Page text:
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|Title: ||Impact of panic attacks on bronchoconstriction and subjective distress in asthma patients with and without panic disorder|
|Authors: ||Boudreau, Maxine|
Bacon, Simon L.
Paine, Nicola J.
Lavoie, Kim L.
|Issue Date: ||2017|
|Publisher: ||© American Psychosomatic Society. Published by Lippincott, Williams & Wilkins|
|Citation: ||BORDREAU, M. ... et al., 2017. Impact of panic attacks on bronchoconstriction and subjective distress in asthma patients with and without panic disorder. Psychosomatic Medicine, 79(5), pp. 576-584.|
|Abstract: ||© 2017 by the American Psychosomatic Society. Objective: Panic disorder (PD) is common among asthma patients and is associated with worse asthma outcomes. This may occur because of psychophysiological factors or cognitive/affective factors. This study evaluated the impact of panic attacks (PAs) on bronchoconstriction and subjective distress in people who have asthma with and without PD. Methods: A total of 25 asthma patients (15 with PD who had a PA [PD/PA], 10 without PD who did not have a PA [no PD/no PA] ) were recruited from an outpatient clinic. They underwent a panic challenge (one vital capacity inhalation of 35% carbon dioxide [CO 2 ]) and completed the Panic Symptom Scale, the Subjective Distress Visual Analogue Scale, and the Borg Scale before and after CO 2 . Forced expiratory volume in 1 second was assessed pre-and post-CO 2 ; respiratory (i.e., CO 2 production, minute ventilation, tidal volume) was continuously recorded, and physiological measures (i.e., systolic and diastolic blood pressure [SBP/DBP]) were recorded every 2 minutes. Results: Analyses adjusting for age, sex, and provocative concentration of methacholine revealed no significant differences between groups in forced expiratory volume in 1 second change after CO 2 inhalation (F(1, 23) < 0.01, p =.961). However, patients with PD/PA reported more panic (F(1, 22) = 18.10, p < .001), anxiety (F(1, 22) = 21.93, p < .001), worry (F(1, 22) = 26.31, p < .001), and dyspnea (F(1,22) = 4.68, p =.042) and exhibited higher levels of CO 2 production (F(1, 2843) = 5.89, p =.015), minute ventilation (F(1, 2844) = 4.48, p =.034), and tidal volume (F(1, 2844) = 4.62, p =.032) after the CO 2 challenge, compared with patients with no PD/no PA. Conclusions: Results, presented as hypothesis generating, suggest that asthma patients with PD/PA exhibit increased panic-like anxiety, breathlessness, and a respiratory pattern consistent with hyperventilation that was not linked to statistically significant drops in bronchoconstriction.|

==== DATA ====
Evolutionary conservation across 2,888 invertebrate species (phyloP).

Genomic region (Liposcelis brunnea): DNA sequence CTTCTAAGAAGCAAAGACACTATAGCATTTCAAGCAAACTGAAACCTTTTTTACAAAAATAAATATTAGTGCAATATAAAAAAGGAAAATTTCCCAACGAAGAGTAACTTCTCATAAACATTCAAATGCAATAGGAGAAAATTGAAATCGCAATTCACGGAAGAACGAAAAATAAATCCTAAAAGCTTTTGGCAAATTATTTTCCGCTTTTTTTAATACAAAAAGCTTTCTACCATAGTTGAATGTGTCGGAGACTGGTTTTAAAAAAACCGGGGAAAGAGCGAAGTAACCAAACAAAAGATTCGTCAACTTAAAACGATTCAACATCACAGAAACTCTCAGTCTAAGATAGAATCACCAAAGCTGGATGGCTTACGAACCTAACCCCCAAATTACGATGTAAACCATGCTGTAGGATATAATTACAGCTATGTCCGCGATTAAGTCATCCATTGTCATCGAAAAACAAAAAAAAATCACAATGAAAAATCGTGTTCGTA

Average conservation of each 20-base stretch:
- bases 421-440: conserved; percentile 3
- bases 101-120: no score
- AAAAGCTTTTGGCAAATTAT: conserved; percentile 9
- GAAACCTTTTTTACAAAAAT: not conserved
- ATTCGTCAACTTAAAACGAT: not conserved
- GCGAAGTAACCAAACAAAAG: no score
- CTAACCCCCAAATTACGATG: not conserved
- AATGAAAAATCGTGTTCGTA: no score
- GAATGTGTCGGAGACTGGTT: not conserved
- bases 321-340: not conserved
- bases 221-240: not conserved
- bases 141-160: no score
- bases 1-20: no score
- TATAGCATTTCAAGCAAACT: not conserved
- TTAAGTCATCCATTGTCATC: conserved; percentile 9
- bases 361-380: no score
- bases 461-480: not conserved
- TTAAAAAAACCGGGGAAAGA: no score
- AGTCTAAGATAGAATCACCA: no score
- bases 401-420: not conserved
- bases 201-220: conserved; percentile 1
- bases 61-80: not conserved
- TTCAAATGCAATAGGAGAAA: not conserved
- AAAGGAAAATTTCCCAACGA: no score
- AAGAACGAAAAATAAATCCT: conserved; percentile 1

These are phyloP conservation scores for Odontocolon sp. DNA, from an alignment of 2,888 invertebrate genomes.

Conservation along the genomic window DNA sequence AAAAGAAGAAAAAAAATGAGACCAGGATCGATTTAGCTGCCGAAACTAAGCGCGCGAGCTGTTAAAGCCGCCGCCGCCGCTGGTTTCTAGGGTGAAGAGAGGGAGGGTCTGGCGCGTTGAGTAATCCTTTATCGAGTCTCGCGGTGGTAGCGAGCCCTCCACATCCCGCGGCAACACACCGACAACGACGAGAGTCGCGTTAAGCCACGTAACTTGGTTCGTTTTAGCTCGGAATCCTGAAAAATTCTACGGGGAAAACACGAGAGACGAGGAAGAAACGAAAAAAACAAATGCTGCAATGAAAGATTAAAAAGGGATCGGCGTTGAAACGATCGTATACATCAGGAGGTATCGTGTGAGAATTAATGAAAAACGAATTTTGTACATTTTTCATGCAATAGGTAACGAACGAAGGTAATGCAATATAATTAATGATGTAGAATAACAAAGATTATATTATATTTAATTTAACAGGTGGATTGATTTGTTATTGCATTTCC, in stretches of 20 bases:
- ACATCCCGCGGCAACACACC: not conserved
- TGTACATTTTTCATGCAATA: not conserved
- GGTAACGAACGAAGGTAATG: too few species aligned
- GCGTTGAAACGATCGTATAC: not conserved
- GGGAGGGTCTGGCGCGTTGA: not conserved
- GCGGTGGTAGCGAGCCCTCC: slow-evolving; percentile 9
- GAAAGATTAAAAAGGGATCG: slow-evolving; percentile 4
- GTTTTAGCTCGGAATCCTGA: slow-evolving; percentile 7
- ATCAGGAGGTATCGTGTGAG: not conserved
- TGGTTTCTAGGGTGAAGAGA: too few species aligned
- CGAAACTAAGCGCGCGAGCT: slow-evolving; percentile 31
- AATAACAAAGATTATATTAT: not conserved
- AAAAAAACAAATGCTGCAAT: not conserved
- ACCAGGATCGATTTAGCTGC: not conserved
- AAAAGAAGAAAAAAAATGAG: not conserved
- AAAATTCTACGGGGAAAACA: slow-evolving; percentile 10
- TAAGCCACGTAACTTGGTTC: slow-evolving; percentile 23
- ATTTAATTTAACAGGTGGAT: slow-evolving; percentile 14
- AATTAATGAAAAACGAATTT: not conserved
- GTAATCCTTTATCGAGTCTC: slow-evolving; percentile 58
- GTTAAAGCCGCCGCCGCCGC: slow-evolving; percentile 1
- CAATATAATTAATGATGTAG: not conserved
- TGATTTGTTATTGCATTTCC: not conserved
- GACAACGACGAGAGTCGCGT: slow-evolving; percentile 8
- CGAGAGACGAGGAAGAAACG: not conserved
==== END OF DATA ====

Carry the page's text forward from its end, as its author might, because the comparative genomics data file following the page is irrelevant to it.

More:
|Description: ||This paper was accepted for publication in the journal Psychosomatic Medicine and the definitive published version is available at https://doi.org/10.1097/PSY.0000000000000443|
|Version: ||Accepted for publication|
|Publisher Link: ||https://doi.org/10.1097/PSY.0000000000000443|
|Appears in Collections:||Published Articles (Sport, Exercise and Health Sciences)|
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